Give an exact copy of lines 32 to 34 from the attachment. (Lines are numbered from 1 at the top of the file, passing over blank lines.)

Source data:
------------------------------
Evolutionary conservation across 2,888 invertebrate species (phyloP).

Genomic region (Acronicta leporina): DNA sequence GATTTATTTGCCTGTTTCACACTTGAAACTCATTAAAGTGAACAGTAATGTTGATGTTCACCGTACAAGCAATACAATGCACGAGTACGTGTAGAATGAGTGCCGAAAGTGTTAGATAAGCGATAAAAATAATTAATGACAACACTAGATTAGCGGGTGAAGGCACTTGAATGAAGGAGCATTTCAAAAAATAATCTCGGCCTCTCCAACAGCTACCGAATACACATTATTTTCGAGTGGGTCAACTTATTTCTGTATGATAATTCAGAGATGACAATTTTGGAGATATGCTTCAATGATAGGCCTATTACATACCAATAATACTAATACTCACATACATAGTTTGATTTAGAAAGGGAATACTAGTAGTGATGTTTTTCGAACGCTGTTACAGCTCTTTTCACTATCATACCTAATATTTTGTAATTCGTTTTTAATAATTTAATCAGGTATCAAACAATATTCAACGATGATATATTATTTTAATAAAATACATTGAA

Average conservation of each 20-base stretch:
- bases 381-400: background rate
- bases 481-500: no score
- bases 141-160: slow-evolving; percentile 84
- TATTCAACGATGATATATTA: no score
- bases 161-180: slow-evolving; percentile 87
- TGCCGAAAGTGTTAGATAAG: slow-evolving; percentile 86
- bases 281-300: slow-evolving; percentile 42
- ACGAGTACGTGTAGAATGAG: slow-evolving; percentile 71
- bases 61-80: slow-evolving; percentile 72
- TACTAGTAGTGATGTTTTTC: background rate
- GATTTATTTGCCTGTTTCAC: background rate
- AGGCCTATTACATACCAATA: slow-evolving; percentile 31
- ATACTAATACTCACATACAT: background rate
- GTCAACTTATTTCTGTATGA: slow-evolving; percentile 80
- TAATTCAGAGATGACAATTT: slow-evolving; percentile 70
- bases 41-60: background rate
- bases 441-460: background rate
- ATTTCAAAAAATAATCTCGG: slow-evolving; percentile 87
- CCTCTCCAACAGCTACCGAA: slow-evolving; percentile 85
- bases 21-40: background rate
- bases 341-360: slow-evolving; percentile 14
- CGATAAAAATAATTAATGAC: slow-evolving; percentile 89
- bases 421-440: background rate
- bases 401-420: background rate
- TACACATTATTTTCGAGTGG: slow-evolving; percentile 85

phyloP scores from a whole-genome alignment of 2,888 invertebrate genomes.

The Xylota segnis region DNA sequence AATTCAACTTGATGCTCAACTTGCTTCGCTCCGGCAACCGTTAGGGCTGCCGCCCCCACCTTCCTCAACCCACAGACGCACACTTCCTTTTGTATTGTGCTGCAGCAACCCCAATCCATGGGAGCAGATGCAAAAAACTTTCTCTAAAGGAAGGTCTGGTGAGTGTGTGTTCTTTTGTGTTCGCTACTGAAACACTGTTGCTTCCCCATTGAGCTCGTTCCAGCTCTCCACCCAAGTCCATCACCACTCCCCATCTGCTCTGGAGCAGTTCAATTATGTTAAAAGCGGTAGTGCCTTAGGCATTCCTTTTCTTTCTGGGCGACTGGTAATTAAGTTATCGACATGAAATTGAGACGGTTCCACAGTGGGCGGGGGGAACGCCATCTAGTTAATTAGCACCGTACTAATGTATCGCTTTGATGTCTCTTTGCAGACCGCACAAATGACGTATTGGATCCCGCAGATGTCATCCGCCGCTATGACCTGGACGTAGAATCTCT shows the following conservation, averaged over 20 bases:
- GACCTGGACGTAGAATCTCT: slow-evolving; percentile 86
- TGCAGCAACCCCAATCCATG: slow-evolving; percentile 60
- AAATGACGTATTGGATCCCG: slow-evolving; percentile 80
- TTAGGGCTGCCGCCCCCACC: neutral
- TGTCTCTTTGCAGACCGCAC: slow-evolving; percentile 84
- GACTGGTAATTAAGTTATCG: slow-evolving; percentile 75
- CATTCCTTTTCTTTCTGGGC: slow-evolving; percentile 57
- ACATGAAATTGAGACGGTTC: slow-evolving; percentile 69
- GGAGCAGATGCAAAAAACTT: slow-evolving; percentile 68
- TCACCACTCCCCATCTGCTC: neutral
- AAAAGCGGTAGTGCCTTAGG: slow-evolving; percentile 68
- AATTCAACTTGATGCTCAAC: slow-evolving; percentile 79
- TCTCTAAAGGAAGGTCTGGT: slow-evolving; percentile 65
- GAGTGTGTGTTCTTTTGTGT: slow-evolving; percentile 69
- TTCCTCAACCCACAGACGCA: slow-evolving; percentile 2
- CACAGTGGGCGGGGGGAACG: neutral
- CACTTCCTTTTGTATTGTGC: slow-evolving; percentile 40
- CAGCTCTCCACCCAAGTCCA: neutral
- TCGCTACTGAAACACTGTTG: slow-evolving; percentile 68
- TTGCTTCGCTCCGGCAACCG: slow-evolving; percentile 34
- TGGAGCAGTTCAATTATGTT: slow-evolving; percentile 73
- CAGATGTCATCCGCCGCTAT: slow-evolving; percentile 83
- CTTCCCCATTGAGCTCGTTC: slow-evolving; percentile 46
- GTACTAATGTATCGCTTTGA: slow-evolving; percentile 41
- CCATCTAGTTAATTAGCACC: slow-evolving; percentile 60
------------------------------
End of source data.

- TGCAGCAACCCCAATCCATG: slow-evolving; percentile 60
- AAATGACGTATTGGATCCCG: slow-evolving; percentile 80
- TTAGGGCTGCCGCCCCCACC: neutral